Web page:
, Volume 40, Issue 2, pp 213-223

The DSM-5’s Proposed New Categories of Sexual Disorder: The Problem of False Positives in Sexual Diagnosis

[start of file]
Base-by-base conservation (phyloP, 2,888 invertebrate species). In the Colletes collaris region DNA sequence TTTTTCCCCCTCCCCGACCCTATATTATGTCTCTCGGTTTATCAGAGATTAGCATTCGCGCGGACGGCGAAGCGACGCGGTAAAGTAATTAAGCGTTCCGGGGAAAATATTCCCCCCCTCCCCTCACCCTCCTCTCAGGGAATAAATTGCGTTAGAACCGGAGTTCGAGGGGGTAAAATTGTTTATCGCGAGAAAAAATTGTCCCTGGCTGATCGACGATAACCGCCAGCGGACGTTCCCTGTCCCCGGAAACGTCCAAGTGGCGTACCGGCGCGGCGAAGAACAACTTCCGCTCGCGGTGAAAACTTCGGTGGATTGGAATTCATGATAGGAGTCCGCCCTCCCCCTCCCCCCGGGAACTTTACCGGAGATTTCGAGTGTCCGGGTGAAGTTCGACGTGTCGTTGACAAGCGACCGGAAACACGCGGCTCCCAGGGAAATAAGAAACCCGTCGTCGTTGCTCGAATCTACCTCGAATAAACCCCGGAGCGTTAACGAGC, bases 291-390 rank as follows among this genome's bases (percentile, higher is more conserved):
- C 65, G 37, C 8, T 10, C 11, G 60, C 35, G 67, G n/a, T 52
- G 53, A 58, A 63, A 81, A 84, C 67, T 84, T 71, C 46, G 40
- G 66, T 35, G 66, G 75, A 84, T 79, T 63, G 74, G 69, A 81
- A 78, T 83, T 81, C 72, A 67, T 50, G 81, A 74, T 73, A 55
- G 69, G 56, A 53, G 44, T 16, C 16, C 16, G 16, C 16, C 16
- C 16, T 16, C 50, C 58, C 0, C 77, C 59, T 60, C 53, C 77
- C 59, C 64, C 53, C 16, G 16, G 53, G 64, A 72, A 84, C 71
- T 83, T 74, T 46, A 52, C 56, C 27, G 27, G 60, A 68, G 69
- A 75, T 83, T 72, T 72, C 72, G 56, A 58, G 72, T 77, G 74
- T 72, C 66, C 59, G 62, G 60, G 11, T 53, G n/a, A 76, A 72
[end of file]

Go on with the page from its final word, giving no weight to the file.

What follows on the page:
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The proposals that have emerged from the DSM-5 revision process have triggered considerable controversy, especially regarding potential invalid inflation of diagnostic categories. To illustrate the kinds of issues that have emerged, I closely examine the proposed new categories of sexual disorder. The DSM-5 Sexual and Gender Identity Disorders Work Group is proposing the addition of three categories of disorder to the DSM-5—hypersexuality, hebephilia (as part of a revised pedophilia category that would become pedohebephilia), and coercive paraphilic disorder (basically a “nonconsent” or rape paraphilia). These proposals are driven by perceived clinical or forensic needs. I argue, however, that their conceptual soundness remains problematic; each could lead to large numbers of false positive diagnoses (i.e., diagnoses that mistakenly label a normal variant of behavior as a mental disorder), with potential for serious forensic abuse in “sexually violent predator” civil commitment proceedings.